Sometimes groups of women were taught how to manage firearms. Robert Taylor did it in Westward the Women (1951) and Audie Murphy did it in The Guns of Fort Petticoat (1957). More patriarchal authority figures but hey, it was the West, right?

Taylor instructs the ladies
 
So does Audie
 
I'll end with perhaps the bizarrest of shooting lessons. In the (actually rather good) Embassy Pictures Western of 1966 An Eye for an Eye, villain Slim Pickens, in a shoot-out in a box canyon, manages to cripple hero Robert Lansing’s gun hand and blind co-hero Pat Wayne. So the two gunmen become a team, using Lansing’s eyes and Wayne’s gun. Lansing teaches Wayne to shoot blind. If this sounds silly, it isn’t; director, actors and writers manage to get it to work, and it leads to a tense final showdown.

Slim is beaten by a blind man and one who can't hold a gun

You can probably think of other examples. I might too. Sometimes when I am walking my dog I suddenly remember another one. If I do, I'll add it in at a later date. Shooting lessons have now been added to the Dictionary of the Western, in the sidebar near the top right of the home page.

But one thing's for certain, the shooting lesson sure was a common occurrence in the Wild West.

 

6 comments:

  1. Nice write up sir. I remember something about Robert Ryan giving a pointer about not going past your holster, when drawing your revolver, in THE PROUD ONES.

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    1. Don't remember that but very likely. Great Western BTW.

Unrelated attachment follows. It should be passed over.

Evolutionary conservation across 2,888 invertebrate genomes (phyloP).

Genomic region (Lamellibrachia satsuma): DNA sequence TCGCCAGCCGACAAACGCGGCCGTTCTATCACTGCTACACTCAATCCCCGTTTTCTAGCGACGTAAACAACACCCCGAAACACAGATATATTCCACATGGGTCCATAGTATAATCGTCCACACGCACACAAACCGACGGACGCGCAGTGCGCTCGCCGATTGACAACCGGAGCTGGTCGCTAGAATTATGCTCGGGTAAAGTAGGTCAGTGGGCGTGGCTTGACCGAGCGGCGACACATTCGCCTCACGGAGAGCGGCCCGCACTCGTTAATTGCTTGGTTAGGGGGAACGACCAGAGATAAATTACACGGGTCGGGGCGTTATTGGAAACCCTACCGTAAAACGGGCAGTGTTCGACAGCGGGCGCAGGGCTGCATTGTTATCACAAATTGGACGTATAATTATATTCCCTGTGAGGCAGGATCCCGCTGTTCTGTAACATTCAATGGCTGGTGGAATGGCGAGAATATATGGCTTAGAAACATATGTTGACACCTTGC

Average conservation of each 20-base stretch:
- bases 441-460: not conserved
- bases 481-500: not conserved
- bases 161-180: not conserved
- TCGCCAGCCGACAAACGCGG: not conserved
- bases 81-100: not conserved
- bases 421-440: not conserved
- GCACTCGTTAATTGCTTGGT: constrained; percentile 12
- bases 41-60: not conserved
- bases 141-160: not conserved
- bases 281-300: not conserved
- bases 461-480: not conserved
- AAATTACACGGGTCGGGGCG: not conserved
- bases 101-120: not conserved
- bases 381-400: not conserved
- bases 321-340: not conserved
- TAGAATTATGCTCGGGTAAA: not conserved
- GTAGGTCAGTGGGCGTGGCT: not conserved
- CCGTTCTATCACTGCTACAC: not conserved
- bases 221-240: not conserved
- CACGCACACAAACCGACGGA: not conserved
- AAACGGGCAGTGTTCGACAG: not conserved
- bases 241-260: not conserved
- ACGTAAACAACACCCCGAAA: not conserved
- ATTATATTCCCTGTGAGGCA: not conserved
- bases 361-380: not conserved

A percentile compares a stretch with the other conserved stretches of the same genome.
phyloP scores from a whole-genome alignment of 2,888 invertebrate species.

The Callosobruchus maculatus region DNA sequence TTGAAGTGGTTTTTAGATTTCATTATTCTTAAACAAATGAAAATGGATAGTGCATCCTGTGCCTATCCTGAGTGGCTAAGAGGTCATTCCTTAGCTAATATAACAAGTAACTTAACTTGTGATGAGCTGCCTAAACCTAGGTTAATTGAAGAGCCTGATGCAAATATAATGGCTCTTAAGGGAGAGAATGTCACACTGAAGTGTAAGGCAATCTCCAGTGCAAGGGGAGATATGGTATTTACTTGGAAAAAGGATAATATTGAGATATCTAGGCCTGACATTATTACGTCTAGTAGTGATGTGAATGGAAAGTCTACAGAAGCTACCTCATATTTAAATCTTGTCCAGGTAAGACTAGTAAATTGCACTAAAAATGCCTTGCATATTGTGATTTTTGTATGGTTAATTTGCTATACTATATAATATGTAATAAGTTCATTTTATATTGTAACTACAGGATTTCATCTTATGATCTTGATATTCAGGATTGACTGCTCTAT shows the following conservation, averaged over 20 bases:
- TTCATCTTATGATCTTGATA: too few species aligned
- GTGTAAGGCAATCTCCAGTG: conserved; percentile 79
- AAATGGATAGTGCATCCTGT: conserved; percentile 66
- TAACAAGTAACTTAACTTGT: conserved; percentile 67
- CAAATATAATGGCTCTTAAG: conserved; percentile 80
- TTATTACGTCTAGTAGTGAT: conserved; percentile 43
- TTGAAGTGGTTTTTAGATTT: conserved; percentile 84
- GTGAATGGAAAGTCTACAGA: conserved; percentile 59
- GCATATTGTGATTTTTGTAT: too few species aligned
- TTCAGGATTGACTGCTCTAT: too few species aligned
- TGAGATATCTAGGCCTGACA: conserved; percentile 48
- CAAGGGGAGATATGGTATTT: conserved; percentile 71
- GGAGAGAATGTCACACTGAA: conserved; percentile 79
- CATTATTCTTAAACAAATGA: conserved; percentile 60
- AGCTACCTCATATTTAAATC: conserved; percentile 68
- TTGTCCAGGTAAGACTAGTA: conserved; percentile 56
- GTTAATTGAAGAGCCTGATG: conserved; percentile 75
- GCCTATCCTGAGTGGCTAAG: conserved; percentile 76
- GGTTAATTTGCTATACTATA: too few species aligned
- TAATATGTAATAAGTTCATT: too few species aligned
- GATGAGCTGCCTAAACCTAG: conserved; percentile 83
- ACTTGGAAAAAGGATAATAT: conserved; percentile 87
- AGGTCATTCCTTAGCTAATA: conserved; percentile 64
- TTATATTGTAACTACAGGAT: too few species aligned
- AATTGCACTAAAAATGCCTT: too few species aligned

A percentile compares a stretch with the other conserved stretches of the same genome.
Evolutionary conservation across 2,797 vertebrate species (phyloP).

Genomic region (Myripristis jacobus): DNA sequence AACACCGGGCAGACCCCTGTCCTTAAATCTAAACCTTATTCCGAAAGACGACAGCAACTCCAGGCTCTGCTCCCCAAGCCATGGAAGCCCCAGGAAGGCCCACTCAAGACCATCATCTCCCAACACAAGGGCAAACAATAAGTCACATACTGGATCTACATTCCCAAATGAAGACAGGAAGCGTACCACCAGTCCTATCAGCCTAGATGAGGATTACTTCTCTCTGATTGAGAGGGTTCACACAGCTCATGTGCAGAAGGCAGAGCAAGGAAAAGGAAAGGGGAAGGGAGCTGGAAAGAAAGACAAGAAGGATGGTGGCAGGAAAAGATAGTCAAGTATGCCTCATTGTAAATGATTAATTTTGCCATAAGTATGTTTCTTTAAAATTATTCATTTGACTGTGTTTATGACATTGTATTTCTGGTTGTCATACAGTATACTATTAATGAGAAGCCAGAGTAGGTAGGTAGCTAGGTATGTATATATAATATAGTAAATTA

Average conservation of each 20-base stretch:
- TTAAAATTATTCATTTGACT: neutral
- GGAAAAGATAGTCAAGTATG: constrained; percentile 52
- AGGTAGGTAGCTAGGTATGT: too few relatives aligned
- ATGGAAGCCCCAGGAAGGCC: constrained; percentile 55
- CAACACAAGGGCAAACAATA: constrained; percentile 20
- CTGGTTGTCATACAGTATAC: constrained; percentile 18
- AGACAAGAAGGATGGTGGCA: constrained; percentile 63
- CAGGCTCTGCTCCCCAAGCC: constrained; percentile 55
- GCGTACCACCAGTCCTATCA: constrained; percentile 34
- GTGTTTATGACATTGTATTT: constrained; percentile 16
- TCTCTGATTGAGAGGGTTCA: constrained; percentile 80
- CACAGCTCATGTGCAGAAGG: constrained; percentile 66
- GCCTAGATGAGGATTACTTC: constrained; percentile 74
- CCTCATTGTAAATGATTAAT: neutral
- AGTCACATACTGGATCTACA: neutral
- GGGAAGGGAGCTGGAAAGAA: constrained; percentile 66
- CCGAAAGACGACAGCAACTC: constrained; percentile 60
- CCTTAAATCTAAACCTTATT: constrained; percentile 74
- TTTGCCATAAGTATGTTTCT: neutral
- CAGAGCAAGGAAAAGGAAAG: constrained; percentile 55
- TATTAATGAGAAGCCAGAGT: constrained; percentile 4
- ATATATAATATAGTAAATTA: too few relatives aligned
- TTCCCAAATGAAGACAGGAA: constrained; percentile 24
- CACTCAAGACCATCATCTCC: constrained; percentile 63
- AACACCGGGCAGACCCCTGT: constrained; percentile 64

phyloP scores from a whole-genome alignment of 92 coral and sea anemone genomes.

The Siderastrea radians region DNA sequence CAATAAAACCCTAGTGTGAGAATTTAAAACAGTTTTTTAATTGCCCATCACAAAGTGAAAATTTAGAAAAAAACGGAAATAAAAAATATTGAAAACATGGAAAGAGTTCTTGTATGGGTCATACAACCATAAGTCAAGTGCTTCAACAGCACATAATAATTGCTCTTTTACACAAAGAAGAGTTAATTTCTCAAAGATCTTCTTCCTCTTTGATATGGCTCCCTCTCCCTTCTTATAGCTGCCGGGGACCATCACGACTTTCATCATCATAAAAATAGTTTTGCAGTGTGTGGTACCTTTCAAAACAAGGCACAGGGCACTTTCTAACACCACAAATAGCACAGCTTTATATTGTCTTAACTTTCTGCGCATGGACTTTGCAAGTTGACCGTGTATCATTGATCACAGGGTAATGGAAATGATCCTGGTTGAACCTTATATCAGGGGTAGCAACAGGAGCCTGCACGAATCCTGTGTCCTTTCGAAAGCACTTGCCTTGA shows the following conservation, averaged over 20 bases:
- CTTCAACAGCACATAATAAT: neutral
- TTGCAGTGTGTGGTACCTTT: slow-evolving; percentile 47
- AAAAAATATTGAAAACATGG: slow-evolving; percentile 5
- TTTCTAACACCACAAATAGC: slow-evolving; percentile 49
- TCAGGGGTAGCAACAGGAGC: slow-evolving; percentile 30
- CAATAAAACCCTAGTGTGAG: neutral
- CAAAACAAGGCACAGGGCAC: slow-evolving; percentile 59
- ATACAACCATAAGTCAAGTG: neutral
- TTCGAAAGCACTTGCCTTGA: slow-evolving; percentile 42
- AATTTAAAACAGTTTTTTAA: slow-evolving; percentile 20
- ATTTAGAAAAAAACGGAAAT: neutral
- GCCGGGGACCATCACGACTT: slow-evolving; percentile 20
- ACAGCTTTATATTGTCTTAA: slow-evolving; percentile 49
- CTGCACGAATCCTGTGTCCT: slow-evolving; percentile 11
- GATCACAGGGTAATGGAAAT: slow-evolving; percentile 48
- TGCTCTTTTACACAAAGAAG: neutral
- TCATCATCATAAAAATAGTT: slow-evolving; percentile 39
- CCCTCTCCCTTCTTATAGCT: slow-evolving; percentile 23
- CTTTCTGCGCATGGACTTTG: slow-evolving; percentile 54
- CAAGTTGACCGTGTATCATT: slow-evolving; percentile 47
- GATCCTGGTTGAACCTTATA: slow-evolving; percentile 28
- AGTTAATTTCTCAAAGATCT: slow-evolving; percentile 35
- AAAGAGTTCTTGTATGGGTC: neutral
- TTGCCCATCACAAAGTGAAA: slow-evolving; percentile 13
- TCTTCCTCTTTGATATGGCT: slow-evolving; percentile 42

Jeff

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  2. You're right about squeezing the trigger, but it's also one of the first things I was told about using firearms. I didn't see all of the movies you deal with, but I never saw a movie where the old hand gave one of the first instructions on a military firing range, which is to aim at the chest area, rather than the head. Of course I never saw them shoot at silhouettes either, but it looks like the old gunmen would have given that advice. My guess is that if Audie Murphy didn't give it, he had a director that insisted otherwise.

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  3. About Freud and cinéma, I have found this long text in French and you might like, Jeff, the chapter V Far West
    https://www.cairn.info/revue-savoirs-et-cliniques-2010-1-page-58.htm
    For the english only readers, a short sum-up :
    It seems that Freud, as a scientist was not very fond of cinematograph - as he could not control the flow of images - but, as a man, he enjoyed going to the movie.
    He was spotted in 1936 getting out of the Kreuzkino in Vienna showing a western followed by a gangster film, both in american subtitled in german. Unfortunately the witness does not say a word on the titles.
    The other interesting information is that Freud was going to the movie when in New-York in 1909 and we also learn that in 1925, Samuel Goldwyn was ready to hire him for $100000 but
    « Freud rebuffs Goldwyn », said in the New York Times, January 24, 1925.

    Anyway I am sure that Freud, given the moden methods to watch and rewatch a film, would have said a lot about the genre and its lovers...!
    Besides, one more excellent encyclopedic article !
    JM